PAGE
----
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Promoting social competence: Implications of work with mentally retarded children and adults in residential settings

Shaunit Reiter and Diane Nelson Bryen

Social competence can be viewed as the ability to cope with the natural and social demands of one’s environment. It includes skills, capacities, motivations, knowledge, and personality attributes, all of which are applied to interact with the immediate environment more or less effectively. According to Leland [1977], to interact with the immediate environment effectively, a person must "take from the environment the cues and behavioral guides critical to successful comprehension of the demands of that environment, and having comprehended these demands, he must through his own processes [and intentions], adjust his behavior and modify his approaches to develop individual strategies to deal with these demands." Since this concept is quite broad and abstract, it may be helpful to define social competence in more familiar terms, such as interpersonal relations, social behavior, adaptive behavior, social interactions, social skills, adequate self-image, self-acceptance, initiative, and cooperativeness, all of which describe particular components of the concept of social competence.

In terms of what is learned and taught, social competence includes three interrelated content categories: (1) performance skills (the what: for example, vocalizing "Hello"); (2) societal norms (the when and where of skill utilization: for example, saying "Hello" to known people when you first greet them and not to people who are strangers or to a staff member every time contact is made with him or her during an activity); and (3) value judgments (the why of skill utilization: for example, social greetings such as saying "Hello" that reflect the value of being polite while maintaining some physical distance, rather than ignoring familiar persons or touching them).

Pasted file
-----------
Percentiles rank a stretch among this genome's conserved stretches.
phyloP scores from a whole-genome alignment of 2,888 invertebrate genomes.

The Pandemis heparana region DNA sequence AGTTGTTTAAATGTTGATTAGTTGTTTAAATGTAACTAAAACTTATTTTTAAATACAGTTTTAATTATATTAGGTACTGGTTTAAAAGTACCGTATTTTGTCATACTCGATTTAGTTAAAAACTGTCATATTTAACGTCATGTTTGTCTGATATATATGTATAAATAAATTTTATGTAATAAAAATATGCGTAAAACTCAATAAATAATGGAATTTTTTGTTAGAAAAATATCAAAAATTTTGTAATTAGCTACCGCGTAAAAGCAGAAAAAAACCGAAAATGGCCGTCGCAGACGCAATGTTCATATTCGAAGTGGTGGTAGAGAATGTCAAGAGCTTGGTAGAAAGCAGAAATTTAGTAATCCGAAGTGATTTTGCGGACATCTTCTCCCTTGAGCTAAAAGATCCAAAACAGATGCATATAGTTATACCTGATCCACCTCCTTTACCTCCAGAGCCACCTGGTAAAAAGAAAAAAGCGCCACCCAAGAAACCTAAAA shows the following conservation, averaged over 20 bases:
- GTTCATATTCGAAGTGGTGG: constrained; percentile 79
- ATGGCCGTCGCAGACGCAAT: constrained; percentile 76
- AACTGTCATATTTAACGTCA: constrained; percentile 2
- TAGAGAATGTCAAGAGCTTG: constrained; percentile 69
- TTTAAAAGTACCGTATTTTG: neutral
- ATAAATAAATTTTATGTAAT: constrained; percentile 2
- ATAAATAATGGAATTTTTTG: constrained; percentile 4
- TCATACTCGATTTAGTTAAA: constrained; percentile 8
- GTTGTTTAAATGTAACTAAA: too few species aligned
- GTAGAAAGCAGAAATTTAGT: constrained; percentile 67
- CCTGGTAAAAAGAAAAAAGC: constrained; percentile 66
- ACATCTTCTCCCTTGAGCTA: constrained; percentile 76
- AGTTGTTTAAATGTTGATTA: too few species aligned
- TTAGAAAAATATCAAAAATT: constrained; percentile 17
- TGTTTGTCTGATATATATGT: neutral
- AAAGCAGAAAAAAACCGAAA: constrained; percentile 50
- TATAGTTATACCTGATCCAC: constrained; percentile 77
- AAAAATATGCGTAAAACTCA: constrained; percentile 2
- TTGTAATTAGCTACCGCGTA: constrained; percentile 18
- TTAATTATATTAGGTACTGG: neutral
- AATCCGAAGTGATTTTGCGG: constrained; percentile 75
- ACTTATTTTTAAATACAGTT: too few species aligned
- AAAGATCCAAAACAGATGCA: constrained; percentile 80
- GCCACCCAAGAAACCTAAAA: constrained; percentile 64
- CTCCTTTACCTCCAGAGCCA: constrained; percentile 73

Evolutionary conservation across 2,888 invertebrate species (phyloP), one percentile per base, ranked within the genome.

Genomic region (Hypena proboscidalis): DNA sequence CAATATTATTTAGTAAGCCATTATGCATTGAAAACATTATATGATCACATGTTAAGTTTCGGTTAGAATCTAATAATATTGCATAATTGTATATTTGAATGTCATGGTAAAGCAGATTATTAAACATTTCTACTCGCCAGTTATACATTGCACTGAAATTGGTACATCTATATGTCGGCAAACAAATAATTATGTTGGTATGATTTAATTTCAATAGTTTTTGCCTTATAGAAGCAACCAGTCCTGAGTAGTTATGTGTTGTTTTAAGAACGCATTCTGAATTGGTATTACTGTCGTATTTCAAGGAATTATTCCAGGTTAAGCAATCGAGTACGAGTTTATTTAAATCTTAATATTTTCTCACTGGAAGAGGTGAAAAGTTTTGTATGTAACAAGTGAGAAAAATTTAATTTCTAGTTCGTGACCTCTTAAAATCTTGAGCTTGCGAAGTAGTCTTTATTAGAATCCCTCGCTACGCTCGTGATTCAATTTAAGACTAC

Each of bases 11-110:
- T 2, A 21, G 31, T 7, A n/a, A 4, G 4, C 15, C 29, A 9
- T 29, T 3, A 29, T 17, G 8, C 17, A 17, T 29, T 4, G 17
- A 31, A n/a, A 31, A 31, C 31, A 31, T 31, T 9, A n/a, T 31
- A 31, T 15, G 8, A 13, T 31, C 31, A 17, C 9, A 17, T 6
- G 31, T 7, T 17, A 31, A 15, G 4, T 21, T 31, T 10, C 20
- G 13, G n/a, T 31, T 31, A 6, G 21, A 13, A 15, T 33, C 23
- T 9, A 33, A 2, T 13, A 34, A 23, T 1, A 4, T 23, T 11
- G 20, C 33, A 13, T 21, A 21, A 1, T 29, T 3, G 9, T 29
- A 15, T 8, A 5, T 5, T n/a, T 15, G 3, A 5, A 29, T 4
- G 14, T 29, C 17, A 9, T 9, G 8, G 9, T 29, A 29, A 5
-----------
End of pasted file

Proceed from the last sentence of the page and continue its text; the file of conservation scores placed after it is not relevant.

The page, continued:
These three social competence factors – skills, norms, values – cut across two general concepts of social competence, one of which is "daily living skills" and comprises those social competencies that enable the individual to act independently within a social setting. Within this general category are more specific competencies, such as dressing, toileting, washing, moving from place to place within and between settings, and so forth. One basis for this category of competencies is the value of being as minimally dependent on others as possible. The second category is the social-interpersonal. Here, the goal is not independence from others, as with daily living skills, but rather to promote and sustain interpersonal and, thus, interdependent relations with others. Thus, becoming more socially competent means being able simultaneously to develop skills that enable independence and promote interdependence with others.

Leland, H. (1977). Adaptation, coping behavior, and retarded performance. In Mittler, P. (ed.), Research to practice in mental retardation (Vol.2) Baltimore: University Park Press

Reiter, S. and Bryen, D.N. (1991) Promoting social competence: Implications of work with mentally retarded children and adults in residential settings. In Beker, J. and Eisikovitz, Z. (eds.) Knowledge utilization in residential Child and Youth Care practice. Washington DC: CWLA pp.99-122

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